• The subject and the authorized legal representative must understand the nature of the study and be able to comply with protocol requirements. The representative must sign an Informed Consent Document and the subject must provide Written Assent.
  • The subject (male or female) must be between 7-17 (inclusive) years of age at screening.
  • The subject must have a primary diagnosis of Conduct Disorder [CD] (312.8), Oppositional Defiant Disorder [ODD] (313.81) or Disruptive Behavior Disorder not otherwise specified [DBD-NOS] (312.9) as defined by DSM-IV criteria and confirmed by the Kiddie-SADS-PL.
  • At the screening visit (Visit 1), subjects must have a score of 21 or more on the sum of the scales for conduct problems and for oppositional behaviour in the NCBRF-TIQ.
  • In the investigator's opinion, the subject must be likely to benefit from the therapy.
  • The subject is willing and able to discontinue any medications that are prohibited in this study (see Concomitant Medications table, Section 3.5.1). Any such medications must be discontinued at least 5 half-lives prior to the administration of double-blinded study medication.
  • Patients who are receiving prohibited medications are to be considered for the protocol only If discontinuation of the medication does not compromise the welfare of the patient and/or alternative medication that is allowed by the protocol is available and appropriate for the patient. Psychotropic medications should be tapered down per accepted medical practice and the specific package insert instead of being abruptly discontinued.
  • Females of childbearing potential may be included provided that they are not pregnant, not nursing, and are practicing effective contraception and meet all of the following criteria:

    • Are instructed and agree to avoid pregnancy during the study.
    • Have a negative pregnancy test (β-HCG) at screening and Visit 2.
    • Use one of the following birth control methods:

      • an oral contraceptive agent, an intrauterine device (ILTD), an implantable contraceptive (e.g. Norplant), transdermal hormonal contraceptive (e.g. Ortho-Evra), or an injectable contraceptive (e.g. Depo-Provera) for at least one month prior to entering the study and will continue its use throughout the study; or
      • a barrier method of contraception, e.g., condom and / or diaphragm with spermicide while participating in the study.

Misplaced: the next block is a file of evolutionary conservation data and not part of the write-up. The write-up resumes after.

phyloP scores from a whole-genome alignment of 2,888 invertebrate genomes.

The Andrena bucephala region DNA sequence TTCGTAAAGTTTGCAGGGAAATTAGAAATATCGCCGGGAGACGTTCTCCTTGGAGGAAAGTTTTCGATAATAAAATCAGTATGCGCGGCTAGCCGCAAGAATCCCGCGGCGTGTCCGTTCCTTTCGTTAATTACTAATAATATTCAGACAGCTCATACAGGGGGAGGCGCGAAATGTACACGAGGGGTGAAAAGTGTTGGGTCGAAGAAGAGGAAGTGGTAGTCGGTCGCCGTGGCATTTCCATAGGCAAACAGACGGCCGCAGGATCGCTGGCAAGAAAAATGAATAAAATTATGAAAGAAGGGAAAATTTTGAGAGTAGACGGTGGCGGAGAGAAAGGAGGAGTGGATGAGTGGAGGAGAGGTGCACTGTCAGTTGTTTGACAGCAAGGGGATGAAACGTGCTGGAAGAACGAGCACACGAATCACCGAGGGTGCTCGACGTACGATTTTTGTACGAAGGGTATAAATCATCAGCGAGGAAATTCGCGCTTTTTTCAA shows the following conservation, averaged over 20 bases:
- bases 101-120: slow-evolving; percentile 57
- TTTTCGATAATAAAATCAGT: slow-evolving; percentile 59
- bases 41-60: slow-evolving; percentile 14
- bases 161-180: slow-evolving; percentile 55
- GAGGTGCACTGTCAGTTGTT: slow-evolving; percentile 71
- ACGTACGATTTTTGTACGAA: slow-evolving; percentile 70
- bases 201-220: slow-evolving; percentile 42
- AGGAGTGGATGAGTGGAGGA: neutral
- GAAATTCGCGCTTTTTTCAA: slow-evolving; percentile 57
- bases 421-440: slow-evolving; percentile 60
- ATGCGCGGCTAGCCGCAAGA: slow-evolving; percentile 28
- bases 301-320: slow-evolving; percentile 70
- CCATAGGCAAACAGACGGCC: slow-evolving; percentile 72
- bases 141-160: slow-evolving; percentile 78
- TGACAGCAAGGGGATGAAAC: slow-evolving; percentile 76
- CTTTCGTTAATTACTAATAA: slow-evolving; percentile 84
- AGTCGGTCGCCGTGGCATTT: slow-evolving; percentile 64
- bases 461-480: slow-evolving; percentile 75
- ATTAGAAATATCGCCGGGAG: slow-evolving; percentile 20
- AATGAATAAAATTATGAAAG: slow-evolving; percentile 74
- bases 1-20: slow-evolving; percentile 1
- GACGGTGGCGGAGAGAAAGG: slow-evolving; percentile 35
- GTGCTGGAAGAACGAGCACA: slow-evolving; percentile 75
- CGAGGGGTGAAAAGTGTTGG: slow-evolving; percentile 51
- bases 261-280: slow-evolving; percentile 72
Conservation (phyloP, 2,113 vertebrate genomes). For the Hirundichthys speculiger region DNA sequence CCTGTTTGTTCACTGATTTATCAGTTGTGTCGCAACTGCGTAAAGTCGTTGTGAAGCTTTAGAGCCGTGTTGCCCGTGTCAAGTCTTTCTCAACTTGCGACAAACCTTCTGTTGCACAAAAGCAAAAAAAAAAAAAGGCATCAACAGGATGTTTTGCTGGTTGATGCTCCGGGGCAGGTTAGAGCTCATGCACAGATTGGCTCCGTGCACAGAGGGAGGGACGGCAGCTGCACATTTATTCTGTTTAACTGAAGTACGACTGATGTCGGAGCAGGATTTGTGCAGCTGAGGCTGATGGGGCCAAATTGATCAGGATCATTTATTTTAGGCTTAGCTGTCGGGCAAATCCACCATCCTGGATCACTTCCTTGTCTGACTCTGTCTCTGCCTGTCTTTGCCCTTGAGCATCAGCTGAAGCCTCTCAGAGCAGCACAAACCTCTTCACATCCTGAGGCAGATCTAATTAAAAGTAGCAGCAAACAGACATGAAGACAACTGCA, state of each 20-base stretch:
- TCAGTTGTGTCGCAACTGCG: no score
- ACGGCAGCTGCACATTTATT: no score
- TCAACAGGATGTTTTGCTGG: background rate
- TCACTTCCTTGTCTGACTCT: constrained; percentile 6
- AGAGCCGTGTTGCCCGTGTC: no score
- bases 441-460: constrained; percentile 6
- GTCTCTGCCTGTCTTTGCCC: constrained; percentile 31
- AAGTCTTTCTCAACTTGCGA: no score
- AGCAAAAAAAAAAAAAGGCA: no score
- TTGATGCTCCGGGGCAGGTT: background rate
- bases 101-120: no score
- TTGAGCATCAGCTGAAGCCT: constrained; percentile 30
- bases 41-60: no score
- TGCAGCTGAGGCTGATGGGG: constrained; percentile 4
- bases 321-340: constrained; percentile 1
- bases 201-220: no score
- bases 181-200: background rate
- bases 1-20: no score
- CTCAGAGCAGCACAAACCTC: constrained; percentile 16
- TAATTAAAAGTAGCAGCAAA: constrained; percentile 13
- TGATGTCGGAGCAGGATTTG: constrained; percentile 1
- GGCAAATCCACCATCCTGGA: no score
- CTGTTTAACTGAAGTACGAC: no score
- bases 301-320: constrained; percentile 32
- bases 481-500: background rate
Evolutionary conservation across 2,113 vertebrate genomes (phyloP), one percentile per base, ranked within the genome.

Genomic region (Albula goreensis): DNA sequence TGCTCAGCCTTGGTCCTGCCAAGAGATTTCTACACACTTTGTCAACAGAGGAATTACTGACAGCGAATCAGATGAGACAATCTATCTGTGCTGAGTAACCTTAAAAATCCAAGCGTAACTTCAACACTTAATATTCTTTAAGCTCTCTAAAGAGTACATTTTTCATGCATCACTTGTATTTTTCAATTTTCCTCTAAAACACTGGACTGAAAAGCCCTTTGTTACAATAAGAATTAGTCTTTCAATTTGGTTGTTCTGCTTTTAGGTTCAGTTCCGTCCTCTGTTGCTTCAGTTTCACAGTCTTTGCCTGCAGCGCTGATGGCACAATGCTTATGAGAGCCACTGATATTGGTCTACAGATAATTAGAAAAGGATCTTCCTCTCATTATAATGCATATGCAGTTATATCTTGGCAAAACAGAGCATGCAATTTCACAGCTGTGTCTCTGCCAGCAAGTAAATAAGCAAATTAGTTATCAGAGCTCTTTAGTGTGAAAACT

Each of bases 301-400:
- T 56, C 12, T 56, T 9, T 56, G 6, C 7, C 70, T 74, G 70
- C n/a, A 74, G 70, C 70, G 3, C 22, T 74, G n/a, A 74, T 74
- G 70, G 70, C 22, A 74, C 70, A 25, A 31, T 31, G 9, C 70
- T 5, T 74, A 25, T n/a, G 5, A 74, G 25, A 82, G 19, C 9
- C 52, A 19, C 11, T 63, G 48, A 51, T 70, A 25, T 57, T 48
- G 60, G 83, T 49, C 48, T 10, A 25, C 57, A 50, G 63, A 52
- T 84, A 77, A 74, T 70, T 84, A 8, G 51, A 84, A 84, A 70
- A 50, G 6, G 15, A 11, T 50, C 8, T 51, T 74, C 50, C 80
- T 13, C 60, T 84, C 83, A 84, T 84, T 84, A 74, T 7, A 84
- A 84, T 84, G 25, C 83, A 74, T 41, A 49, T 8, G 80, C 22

• abstinence for at least 3 months before the start of the study and intention to abstain from sexual activity during the study period.
  • Subjects must have an IQ > 55 best tested with the HAWIK-III, alternatively with the CFT-20 or K-ABC.
  Contacts and Locations
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Please refer to this study by its identifier: NCT00676429

University Hospital Freiburg, Dep. for Child & Adolescent Psychiatry
Freiburg, Germany, D-79104
Sponsors and Collaborators
University Hospital Freiburg
Principal Investigator: Eberhard Schulz, MD University Hospital Freiburg, Dep. for Child & Adolescent Psychiatry
Study Chair: Christian Fleischhaker, MD University-Hospital Freiburg, Dep. for Child & Adolescent Psychiatry
Study Director: Klaus Hennighausen, MD University Hospital Freiburg
  More Information

No publications provided

Responsible Party: Professor Dr. Eberhard Schulz, MD, University Hospital Freiburg, Dept. of Child & Adolescent Psychiatry Identifier: NCT00676429     History of Changes
Other Study ID Numbers: NRA1280023, EudraCT: 2006-002207-13
Study First Received: May 9, 2008
Last Updated: November 17, 2008
Health Authority: Germany: Federal Institute for Drugs and Medical Devices
European Union: European Medicines Agency

Additional relevant MeSH terms:
Attention Deficit and Disruptive Behavior Disorders
Conduct Disorder
Mental Disorders
Mental Disorders Diagnosed in Childhood
Pathologic Processes
Antipsychotic Agents
Central Nervous System Agents
Central Nervous System Depressants
Dopamine Agents
Dopamine Antagonists
Molecular Mechanisms of Pharmacological Action
Neurotransmitter Agents
Pharmacologic Actions
Physiological Effects of Drugs
Psychotropic Drugs
Serotonin Agents
Serotonin Antagonists
Therapeutic Uses
Tranquilizing Agents processed this record on October 29, 2014